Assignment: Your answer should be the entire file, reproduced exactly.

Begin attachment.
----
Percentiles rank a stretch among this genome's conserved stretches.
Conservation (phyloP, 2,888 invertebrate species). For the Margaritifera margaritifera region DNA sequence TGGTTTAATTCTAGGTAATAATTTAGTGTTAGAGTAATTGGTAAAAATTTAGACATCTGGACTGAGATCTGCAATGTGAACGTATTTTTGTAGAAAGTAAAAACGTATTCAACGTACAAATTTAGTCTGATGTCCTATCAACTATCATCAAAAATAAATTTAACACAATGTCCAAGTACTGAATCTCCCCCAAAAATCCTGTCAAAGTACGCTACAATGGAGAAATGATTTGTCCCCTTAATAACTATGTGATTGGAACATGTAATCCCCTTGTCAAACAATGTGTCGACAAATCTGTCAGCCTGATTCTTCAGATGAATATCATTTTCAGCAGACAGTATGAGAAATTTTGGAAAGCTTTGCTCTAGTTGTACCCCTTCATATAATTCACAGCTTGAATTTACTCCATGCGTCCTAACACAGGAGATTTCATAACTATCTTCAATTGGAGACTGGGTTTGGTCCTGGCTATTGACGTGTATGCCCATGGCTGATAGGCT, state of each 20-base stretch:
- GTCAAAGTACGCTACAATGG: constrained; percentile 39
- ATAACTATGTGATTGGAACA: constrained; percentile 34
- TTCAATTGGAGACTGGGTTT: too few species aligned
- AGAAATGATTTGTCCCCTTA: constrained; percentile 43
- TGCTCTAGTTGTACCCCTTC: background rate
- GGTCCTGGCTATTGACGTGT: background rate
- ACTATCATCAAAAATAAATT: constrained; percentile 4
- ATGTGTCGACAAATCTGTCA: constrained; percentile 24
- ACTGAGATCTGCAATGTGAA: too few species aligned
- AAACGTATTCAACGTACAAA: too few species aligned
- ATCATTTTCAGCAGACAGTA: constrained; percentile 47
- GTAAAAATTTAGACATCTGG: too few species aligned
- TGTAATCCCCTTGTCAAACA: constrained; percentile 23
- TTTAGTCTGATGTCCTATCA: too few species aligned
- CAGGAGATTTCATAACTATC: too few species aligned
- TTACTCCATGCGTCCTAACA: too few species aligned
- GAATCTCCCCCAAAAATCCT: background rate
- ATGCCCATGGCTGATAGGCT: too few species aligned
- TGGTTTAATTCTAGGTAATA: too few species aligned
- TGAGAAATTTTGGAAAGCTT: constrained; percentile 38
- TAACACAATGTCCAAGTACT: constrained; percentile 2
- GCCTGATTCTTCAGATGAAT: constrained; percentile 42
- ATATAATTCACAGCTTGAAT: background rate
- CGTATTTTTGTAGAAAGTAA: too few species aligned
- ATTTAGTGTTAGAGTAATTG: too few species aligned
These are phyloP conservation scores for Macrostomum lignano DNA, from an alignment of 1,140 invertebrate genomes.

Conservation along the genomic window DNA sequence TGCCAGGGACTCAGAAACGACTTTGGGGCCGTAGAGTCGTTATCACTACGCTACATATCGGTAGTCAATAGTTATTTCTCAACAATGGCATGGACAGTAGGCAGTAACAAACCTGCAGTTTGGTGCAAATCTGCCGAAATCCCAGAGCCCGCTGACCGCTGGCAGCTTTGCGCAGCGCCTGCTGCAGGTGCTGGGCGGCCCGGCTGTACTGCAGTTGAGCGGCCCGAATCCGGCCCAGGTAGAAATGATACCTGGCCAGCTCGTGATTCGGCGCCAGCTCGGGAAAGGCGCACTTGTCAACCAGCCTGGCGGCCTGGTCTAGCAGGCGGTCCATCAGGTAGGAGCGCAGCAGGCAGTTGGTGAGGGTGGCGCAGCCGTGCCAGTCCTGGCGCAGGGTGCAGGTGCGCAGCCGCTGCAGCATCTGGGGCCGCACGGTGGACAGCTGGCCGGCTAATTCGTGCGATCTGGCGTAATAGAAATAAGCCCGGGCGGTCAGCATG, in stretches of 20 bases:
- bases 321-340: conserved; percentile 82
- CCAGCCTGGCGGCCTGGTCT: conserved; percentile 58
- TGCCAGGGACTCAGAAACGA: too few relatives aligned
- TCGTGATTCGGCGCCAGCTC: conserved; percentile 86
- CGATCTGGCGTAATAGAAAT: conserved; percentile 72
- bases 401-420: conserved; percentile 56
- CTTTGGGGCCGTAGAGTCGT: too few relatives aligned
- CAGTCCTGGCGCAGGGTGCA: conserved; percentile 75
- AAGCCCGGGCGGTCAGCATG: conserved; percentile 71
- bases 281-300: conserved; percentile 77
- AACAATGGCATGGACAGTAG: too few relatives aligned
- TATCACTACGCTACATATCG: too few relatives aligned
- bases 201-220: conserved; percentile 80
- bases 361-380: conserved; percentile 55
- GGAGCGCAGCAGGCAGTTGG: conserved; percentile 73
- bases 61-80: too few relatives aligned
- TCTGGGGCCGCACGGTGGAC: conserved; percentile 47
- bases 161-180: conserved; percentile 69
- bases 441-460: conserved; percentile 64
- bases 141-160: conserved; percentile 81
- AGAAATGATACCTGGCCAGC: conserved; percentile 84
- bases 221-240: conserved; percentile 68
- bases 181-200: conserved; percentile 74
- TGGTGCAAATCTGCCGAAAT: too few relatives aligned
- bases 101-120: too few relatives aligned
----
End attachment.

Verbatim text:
Percentiles rank a stretch among this genome's conserved stretches.
Conservation (phyloP, 2,888 invertebrate species). For the Margaritifera margaritifera region DNA sequence TGGTTTAATTCTAGGTAATAATTTAGTGTTAGAGTAATTGGTAAAAATTTAGACATCTGGACTGAGATCTGCAATGTGAACGTATTTTTGTAGAAAGTAAAAACGTATTCAACGTACAAATTTAGTCTGATGTCCTATCAACTATCATCAAAAATAAATTTAACACAATGTCCAAGTACTGAATCTCCCCCAAAAATCCTGTCAAAGTACGCTACAATGGAGAAATGATTTGTCCCCTTAATAACTATGTGATTGGAACATGTAATCCCCTTGTCAAACAATGTGTCGACAAATCTGTCAGCCTGATTCTTCAGATGAATATCATTTTCAGCAGACAGTATGAGAAATTTTGGAAAGCTTTGCTCTAGTTGTACCCCTTCATATAATTCACAGCTTGAATTTACTCCATGCGTCCTAACACAGGAGATTTCATAACTATCTTCAATTGGAGACTGGGTTTGGTCCTGGCTATTGACGTGTATGCCCATGGCTGATAGGCT, state of each 20-base stretch:
- GTCAAAGTACGCTACAATGG: constrained; percentile 39
- ATAACTATGTGATTGGAACA: constrained; percentile 34
- TTCAATTGGAGACTGGGTTT: too few species aligned
- AGAAATGATTTGTCCCCTTA: constrained; percentile 43
- TGCTCTAGTTGTACCCCTTC: background rate
- GGTCCTGGCTATTGACGTGT: background rate
- ACTATCATCAAAAATAAATT: constrained; percentile 4
- ATGTGTCGACAAATCTGTCA: constrained; percentile 24
- ACTGAGATCTGCAATGTGAA: too few species aligned
- AAACGTATTCAACGTACAAA: too few species aligned
- ATCATTTTCAGCAGACAGTA: constrained; percentile 47
- GTAAAAATTTAGACATCTGG: too few species aligned
- TGTAATCCCCTTGTCAAACA: constrained; percentile 23
- TTTAGTCTGATGTCCTATCA: too few species aligned
- CAGGAGATTTCATAACTATC: too few species aligned
- TTACTCCATGCGTCCTAACA: too few species aligned
- GAATCTCCCCCAAAAATCCT: background rate
- ATGCCCATGGCTGATAGGCT: too few species aligned
- TGGTTTAATTCTAGGTAATA: too few species aligned
- TGAGAAATTTTGGAAAGCTT: constrained; percentile 38
- TAACACAATGTCCAAGTACT: constrained; percentile 2
- GCCTGATTCTTCAGATGAAT: constrained; percentile 42
- ATATAATTCACAGCTTGAAT: background rate
- CGTATTTTTGTAGAAAGTAA: too few species aligned
- ATTTAGTGTTAGAGTAATTG: too few species aligned
These are phyloP conservation scores for Macrostomum lignano DNA, from an alignment of 1,140 invertebrate genomes.

Conservation along the genomic window DNA sequence TGCCAGGGACTCAGAAACGACTTTGGGGCCGTAGAGTCGTTATCACTACGCTACATATCGGTAGTCAATAGTTATTTCTCAACAATGGCATGGACAGTAGGCAGTAACAAACCTGCAGTTTGGTGCAAATCTGCCGAAATCCCAGAGCCCGCTGACCGCTGGCAGCTTTGCGCAGCGCCTGCTGCAGGTGCTGGGCGGCCCGGCTGTACTGCAGTTGAGCGGCCCGAATCCGGCCCAGGTAGAAATGATACCTGGCCAGCTCGTGATTCGGCGCCAGCTCGGGAAAGGCGCACTTGTCAACCAGCCTGGCGGCCTGGTCTAGCAGGCGGTCCATCAGGTAGGAGCGCAGCAGGCAGTTGGTGAGGGTGGCGCAGCCGTGCCAGTCCTGGCGCAGGGTGCAGGTGCGCAGCCGCTGCAGCATCTGGGGCCGCACGGTGGACAGCTGGCCGGCTAATTCGTGCGATCTGGCGTAATAGAAATAAGCCCGGGCGGTCAGCATG, in stretches of 20 bases:
- bases 321-340: conserved; percentile 82
- CCAGCCTGGCGGCCTGGTCT: conserved; percentile 58
- TGCCAGGGACTCAGAAACGA: too few relatives aligned
- TCGTGATTCGGCGCCAGCTC: conserved; percentile 86
- CGATCTGGCGTAATAGAAAT: conserved; percentile 72
- bases 401-420: conserved; percentile 56
- CTTTGGGGCCGTAGAGTCGT: too few relatives aligned
- CAGTCCTGGCGCAGGGTGCA: conserved; percentile 75
- AAGCCCGGGCGGTCAGCATG: conserved; percentile 71
- bases 281-300: conserved; percentile 77
- AACAATGGCATGGACAGTAG: too few relatives aligned
- TATCACTACGCTACATATCG: too few relatives aligned
- bases 201-220: conserved; percentile 80
- bases 361-380: conserved; percentile 55
- GGAGCGCAGCAGGCAGTTGG: conserved; percentile 73
- bases 61-80: too few relatives aligned
- TCTGGGGCCGCACGGTGGAC: conserved; percentile 47
- bases 161-180: conserved; percentile 69
- bases 441-460: conserved; percentile 64
- bases 141-160: conserved; percentile 81
- AGAAATGATACCTGGCCAGC: conserved; percentile 84
- bases 221-240: conserved; percentile 68
- bases 181-200: conserved; percentile 74
- TGGTGCAAATCTGCCGAAAT: too few relatives aligned
- bases 101-120: too few relatives aligned